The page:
Software: Ulead PhotoImpact 12
Author: MaryLou White
Home Page: Wishing Well Tutorials

Title: Photos To Clipart
Skill Level: Beginner

Description: There are a number of ways to create clipart from your photos. This method uses the mask feature to create objects with nice clean edges. It's a great way to use your photos to create an entire clipart collection.

PhotoImpact 12 has several preset work modes. For this tutorial, we will be using the Full Edit mode so all of the tools in PhotoImpact will be available to you.

As you work, use your mouse to drag this along with you to mark your place.


In this tutorial, you will learn how to remove the part of the photo that you want and turn it into an object (clipart). We'll start with the first image below and end up with the second one:

You will need to download this flower to follow the tutorial.

If you're using your own image, make sure it's RGB 24 bit color (Adjust\Convert Data Type\RGB 24 bit).

We will be using the Mask with this tutorial. The default mask color is a red but you may change it to whatever works best for you. I prefer an aqua color.

Do this step only if you wish to change the mask color or transparency. Click on File\Preferences\General. Right-click on the color square and select a different color. The mask options will be on the bottom of the screen. Change it to a color of your choice.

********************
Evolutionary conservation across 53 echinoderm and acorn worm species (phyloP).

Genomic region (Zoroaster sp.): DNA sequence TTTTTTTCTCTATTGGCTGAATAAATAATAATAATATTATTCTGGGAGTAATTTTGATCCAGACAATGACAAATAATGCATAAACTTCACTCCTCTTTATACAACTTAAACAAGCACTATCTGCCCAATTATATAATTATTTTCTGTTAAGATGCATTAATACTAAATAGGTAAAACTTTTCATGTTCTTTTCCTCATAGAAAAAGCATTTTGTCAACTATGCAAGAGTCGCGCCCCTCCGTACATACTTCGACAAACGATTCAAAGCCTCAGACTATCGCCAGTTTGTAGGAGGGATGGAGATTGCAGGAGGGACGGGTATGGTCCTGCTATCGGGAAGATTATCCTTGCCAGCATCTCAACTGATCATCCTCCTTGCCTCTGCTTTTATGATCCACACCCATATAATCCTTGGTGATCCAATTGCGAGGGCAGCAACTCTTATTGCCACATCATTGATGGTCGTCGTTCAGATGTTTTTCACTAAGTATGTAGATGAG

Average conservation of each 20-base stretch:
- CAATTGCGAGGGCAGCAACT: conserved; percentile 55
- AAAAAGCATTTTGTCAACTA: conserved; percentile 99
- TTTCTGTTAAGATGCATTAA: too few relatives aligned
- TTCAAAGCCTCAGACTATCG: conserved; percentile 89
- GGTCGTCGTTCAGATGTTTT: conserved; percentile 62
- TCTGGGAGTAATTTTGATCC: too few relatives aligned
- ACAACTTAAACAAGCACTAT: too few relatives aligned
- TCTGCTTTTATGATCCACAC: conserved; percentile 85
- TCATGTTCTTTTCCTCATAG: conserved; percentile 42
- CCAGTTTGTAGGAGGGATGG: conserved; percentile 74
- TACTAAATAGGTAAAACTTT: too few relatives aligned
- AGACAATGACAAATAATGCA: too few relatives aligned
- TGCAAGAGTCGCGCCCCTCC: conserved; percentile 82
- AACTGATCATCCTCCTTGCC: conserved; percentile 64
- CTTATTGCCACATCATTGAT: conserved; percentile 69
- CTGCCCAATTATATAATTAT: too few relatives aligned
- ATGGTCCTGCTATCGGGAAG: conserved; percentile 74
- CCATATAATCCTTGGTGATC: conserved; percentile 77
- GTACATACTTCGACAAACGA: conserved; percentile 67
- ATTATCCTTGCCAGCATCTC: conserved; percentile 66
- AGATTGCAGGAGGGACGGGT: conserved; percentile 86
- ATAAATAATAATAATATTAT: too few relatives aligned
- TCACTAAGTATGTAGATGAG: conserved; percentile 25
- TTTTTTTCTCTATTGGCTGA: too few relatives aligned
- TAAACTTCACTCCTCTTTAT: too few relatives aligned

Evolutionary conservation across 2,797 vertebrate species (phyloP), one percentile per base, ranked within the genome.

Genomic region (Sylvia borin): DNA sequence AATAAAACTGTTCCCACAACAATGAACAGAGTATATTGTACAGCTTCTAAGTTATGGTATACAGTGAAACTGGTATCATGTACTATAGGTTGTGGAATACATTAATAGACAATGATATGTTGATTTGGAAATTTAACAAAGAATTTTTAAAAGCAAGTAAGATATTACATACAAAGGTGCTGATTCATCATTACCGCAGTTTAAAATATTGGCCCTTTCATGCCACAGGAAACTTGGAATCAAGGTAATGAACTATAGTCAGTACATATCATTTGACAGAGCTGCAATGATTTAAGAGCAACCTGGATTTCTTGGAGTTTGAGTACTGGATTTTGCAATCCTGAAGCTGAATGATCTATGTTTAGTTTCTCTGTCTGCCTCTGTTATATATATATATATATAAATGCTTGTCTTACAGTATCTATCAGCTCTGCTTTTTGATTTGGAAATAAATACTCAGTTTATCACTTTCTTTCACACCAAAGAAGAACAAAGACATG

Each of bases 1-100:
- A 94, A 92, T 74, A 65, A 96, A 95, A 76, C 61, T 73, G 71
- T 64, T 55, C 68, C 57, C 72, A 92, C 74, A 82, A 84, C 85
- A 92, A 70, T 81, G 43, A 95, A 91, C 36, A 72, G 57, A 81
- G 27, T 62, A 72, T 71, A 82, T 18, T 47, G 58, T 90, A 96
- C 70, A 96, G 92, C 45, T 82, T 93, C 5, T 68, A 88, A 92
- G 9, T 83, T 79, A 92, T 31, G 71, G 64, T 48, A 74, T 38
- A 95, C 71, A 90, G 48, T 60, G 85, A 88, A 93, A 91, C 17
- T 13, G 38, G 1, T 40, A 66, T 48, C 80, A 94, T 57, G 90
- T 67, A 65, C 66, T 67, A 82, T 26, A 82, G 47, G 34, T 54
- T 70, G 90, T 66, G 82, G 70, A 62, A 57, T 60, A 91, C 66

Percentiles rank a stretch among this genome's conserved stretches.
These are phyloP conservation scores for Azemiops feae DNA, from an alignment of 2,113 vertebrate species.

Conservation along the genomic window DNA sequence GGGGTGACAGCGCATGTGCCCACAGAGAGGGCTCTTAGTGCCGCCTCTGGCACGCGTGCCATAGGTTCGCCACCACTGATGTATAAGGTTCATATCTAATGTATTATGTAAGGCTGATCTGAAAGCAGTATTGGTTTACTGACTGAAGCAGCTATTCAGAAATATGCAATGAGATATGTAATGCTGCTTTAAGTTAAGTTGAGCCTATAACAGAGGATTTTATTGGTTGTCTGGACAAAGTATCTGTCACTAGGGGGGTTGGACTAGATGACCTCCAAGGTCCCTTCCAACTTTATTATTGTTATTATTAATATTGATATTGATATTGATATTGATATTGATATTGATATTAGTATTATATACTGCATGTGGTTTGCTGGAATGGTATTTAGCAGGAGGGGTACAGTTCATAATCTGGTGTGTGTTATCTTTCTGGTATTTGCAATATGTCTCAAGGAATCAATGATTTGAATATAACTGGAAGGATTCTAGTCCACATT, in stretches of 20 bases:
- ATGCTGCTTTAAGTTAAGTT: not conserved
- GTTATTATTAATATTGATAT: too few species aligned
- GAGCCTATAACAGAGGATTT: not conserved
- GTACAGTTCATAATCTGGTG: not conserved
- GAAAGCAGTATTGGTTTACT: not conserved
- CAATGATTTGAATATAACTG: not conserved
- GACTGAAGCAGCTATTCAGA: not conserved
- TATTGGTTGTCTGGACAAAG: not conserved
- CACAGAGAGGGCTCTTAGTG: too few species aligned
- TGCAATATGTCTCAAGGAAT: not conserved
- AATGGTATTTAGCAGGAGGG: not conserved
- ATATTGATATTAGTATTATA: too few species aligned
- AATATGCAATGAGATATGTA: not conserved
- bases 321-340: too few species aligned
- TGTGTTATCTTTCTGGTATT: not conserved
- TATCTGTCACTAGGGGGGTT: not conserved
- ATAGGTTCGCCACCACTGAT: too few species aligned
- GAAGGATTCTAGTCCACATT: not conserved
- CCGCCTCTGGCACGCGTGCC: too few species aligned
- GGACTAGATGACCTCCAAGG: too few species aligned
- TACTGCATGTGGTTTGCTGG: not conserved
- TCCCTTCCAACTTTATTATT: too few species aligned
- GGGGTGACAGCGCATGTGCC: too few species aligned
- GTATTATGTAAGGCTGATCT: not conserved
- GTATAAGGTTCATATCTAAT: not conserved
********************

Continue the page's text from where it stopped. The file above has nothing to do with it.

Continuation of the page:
Open the flower image.

Click on the Paint brush tool. Turn on the mask mode (Lower right side of screen. Change color to white. For this image, accept the standard default values for Soft Edge, etc. You will paint out the mask with white paint. Adjust brush size as needed. It's a good idea to work in magnified mode. Start painting over the part of the image you want to KEEP.

Increase brush size to paint out large areas, decrease it for smaller areas. Don't worry if you paint out too much. You can paint it back in using black paint. In the example below, you can see where the paint went out over the edges. Changing to black paint allowes one to paint the mask back into the image.

When you've painted out the entire flower, click on the mask to turn it off. There will be a selection line around the outer edge of the flower. If there are selection lines inside the flower (see example below), Click on the Paint Brush again, color black, then turn the mask back on and paint out the missed area.

When you're happy with your image, turn the mask off, right-click on the image and select Convert to Object from the popup menu. Drag the image to a new window. It will have a nice clean edge. To verify this, fill the background with a dark color paint. You won't see any white jaggies here! Drag your new object to the Easy Palette if you wish to keep it or simply save as a .ufo file.

Note: When working with really small areas, reduce the soft edge to somewhere around 25.


Now that you know the basics, use a picture of your choice to create an object using the mask method above. You may also use images from the PI Users Photogallery.

Copyright© MaryLou White.
This document may not be translated, duplicated, redistributed or otherwise appropriated without permission.